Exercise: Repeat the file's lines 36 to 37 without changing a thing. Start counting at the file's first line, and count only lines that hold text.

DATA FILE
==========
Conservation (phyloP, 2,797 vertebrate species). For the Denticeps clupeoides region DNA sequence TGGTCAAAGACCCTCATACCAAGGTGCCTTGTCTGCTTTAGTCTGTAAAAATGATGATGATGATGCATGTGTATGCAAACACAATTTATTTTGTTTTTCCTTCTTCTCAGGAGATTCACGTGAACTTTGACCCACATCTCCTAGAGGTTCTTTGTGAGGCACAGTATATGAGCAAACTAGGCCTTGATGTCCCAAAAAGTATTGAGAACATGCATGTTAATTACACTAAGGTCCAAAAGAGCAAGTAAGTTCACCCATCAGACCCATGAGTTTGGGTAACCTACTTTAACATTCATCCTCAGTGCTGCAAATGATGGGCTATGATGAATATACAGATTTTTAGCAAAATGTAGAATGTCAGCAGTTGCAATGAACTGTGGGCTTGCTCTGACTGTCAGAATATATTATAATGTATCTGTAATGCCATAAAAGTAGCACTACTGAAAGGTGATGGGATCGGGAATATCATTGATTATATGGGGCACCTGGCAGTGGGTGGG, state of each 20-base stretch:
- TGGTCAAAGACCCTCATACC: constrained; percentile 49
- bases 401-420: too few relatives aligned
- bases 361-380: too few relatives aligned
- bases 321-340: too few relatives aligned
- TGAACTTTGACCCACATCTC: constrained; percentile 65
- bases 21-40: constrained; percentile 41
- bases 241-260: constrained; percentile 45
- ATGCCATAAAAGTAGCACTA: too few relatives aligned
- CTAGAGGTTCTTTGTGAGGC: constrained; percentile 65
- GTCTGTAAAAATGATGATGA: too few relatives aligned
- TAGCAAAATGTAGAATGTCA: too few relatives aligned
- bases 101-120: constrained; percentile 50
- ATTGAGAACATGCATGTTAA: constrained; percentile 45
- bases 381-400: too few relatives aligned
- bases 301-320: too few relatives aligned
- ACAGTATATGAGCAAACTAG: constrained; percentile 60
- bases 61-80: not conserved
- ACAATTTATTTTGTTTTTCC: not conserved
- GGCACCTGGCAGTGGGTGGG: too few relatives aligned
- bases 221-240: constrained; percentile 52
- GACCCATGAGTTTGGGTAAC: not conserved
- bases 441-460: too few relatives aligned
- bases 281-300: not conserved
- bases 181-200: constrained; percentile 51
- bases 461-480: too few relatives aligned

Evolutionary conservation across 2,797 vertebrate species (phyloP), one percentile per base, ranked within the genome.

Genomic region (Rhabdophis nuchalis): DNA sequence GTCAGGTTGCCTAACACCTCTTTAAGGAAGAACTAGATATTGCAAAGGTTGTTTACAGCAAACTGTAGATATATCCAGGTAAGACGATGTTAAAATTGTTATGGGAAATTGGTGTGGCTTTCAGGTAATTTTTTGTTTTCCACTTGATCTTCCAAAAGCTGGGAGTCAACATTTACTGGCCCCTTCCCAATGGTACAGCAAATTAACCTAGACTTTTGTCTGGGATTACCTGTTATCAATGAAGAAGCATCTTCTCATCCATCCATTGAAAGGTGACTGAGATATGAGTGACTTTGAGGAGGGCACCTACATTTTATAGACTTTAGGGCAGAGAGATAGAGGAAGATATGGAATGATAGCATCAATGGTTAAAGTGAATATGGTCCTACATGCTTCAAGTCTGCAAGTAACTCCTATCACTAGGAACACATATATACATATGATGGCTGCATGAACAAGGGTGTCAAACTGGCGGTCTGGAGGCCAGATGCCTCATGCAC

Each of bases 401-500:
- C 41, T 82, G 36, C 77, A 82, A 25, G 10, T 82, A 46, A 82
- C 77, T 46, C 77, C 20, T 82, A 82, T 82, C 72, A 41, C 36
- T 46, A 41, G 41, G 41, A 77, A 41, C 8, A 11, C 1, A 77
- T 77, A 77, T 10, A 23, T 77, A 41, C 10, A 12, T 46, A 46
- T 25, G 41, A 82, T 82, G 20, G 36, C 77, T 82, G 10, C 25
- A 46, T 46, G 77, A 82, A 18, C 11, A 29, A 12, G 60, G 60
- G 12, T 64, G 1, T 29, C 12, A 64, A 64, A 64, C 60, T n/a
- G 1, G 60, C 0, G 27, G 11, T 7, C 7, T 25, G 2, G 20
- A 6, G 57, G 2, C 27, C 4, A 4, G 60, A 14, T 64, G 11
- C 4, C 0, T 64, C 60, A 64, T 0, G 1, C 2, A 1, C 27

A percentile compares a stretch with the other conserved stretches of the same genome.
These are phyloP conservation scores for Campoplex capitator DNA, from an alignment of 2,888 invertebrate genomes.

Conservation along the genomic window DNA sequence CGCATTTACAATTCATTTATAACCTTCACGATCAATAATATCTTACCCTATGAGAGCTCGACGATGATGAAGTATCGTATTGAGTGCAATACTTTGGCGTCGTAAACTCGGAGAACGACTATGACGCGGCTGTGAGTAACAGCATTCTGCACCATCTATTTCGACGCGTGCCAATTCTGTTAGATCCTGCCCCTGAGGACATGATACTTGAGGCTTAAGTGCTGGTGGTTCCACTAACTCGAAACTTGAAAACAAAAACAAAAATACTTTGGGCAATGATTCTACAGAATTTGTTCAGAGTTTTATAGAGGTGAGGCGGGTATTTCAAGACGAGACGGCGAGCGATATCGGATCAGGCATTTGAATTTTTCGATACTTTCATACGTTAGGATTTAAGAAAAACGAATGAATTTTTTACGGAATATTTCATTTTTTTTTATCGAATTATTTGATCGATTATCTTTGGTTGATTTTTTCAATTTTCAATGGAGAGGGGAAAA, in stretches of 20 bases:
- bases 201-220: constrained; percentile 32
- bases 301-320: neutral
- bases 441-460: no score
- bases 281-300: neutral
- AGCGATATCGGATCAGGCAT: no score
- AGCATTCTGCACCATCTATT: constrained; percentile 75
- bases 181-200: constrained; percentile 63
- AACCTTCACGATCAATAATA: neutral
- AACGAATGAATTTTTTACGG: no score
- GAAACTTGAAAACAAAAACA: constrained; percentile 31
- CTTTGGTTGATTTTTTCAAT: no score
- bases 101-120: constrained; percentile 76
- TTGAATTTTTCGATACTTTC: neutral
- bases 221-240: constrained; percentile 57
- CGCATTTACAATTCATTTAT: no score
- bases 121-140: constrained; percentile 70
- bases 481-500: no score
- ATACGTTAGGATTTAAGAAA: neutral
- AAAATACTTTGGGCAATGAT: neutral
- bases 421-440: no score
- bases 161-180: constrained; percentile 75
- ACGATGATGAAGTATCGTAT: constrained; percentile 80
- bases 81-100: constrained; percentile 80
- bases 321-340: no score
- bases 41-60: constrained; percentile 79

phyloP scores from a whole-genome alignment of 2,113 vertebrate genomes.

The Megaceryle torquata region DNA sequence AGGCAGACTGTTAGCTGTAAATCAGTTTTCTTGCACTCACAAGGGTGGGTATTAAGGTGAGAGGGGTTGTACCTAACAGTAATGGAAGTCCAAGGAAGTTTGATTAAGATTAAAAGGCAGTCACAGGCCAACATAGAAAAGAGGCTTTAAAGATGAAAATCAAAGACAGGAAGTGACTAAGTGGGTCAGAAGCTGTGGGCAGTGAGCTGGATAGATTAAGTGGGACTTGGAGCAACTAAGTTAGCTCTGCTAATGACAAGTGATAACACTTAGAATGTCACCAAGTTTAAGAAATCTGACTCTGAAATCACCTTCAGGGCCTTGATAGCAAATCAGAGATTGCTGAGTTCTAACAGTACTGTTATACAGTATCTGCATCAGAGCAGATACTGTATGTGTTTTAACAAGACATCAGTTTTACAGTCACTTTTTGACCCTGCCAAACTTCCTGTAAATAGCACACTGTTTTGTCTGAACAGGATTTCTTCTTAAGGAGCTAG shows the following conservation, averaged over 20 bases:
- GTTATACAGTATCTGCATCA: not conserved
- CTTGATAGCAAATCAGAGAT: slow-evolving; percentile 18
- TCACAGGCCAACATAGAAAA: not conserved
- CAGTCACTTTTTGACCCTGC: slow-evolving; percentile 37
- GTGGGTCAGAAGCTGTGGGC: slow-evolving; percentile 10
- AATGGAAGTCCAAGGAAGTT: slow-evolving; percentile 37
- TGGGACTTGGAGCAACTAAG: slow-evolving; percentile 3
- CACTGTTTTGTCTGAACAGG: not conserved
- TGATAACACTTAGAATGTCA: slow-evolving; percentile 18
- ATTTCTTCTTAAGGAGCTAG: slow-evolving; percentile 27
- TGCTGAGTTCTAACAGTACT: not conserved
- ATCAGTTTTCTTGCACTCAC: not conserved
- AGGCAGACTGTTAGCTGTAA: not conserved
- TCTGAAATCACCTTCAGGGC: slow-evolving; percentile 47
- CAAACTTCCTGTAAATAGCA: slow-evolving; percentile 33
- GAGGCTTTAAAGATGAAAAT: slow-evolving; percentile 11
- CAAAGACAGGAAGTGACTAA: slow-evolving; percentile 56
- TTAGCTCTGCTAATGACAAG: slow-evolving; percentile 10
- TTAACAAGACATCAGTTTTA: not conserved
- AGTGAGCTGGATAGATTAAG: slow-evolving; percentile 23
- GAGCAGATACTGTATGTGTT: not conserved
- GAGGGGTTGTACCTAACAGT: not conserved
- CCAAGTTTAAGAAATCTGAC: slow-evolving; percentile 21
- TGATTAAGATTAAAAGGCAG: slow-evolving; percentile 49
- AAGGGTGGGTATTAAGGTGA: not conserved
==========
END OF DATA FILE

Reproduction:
- G 12, T 64, G 1, T 29, C 12, A 64, A 64, A 64, C 60, T n/a
- G 1, G 60, C 0, G 27, G 11, T 7, C 7, T 25, G 2, G 20